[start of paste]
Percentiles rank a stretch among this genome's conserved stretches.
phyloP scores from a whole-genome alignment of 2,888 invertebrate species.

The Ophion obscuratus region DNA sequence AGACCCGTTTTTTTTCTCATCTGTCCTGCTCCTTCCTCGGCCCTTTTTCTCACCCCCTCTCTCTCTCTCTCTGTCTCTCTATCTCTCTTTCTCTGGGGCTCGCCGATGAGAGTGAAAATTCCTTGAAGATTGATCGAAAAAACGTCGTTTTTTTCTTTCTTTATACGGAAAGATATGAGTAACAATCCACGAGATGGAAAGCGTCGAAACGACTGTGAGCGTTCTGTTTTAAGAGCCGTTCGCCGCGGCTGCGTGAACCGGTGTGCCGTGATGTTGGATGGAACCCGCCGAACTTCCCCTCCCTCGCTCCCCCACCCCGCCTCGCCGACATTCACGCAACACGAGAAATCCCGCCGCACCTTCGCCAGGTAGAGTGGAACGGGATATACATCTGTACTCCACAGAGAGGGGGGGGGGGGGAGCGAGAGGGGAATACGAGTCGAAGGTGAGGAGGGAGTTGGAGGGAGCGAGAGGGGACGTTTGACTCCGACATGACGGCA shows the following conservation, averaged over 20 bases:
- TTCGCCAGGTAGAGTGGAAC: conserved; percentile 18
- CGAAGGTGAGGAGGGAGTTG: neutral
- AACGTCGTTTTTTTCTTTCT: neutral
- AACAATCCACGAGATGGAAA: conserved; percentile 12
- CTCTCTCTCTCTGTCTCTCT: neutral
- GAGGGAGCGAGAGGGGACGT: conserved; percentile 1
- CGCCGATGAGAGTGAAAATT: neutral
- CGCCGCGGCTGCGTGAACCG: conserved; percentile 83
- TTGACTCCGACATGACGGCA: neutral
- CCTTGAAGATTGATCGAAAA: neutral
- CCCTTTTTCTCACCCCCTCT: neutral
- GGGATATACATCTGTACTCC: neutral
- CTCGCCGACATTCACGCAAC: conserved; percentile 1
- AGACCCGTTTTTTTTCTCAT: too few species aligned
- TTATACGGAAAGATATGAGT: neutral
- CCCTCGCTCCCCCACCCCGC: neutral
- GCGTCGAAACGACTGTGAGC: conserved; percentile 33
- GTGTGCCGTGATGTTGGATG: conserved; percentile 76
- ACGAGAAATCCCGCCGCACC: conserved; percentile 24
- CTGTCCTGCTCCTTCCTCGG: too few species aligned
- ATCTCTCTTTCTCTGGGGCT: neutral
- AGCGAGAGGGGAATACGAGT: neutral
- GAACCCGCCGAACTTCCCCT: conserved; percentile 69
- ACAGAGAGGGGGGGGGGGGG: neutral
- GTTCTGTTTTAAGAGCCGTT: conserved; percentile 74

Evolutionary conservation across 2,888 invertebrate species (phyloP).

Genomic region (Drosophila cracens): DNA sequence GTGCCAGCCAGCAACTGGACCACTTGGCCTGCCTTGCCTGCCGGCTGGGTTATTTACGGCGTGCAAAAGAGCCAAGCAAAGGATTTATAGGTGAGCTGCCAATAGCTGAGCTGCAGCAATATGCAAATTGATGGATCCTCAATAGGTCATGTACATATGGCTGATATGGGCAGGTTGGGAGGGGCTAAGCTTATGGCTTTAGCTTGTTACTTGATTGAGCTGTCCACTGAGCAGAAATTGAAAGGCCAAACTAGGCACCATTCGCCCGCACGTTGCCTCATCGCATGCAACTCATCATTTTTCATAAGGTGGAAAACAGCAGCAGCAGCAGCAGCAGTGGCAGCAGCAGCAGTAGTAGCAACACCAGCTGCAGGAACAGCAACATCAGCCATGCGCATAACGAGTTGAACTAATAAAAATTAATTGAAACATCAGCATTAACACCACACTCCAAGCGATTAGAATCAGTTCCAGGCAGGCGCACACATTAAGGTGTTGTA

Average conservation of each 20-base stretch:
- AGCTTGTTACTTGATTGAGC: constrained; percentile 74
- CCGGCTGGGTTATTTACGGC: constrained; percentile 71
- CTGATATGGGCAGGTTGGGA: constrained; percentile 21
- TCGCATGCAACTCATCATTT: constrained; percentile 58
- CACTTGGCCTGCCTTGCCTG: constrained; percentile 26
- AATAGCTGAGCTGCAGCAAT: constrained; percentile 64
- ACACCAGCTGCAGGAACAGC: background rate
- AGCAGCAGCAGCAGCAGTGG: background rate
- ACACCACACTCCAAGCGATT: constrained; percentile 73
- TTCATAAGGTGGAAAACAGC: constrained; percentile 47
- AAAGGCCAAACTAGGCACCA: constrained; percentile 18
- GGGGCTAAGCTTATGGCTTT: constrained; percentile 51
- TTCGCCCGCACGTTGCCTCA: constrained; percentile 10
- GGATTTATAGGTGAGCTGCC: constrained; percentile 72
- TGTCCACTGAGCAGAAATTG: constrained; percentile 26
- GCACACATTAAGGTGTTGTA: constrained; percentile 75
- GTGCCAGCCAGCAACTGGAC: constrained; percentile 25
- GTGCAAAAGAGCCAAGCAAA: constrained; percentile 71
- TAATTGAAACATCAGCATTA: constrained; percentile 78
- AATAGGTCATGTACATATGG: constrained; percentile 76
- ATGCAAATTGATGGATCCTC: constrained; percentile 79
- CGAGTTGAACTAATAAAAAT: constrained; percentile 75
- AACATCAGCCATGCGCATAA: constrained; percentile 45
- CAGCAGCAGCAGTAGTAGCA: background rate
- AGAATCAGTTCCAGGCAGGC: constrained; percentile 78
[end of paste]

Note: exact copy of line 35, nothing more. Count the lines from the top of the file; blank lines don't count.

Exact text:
- TCGCATGCAACTCATCATTT: constrained; percentile 58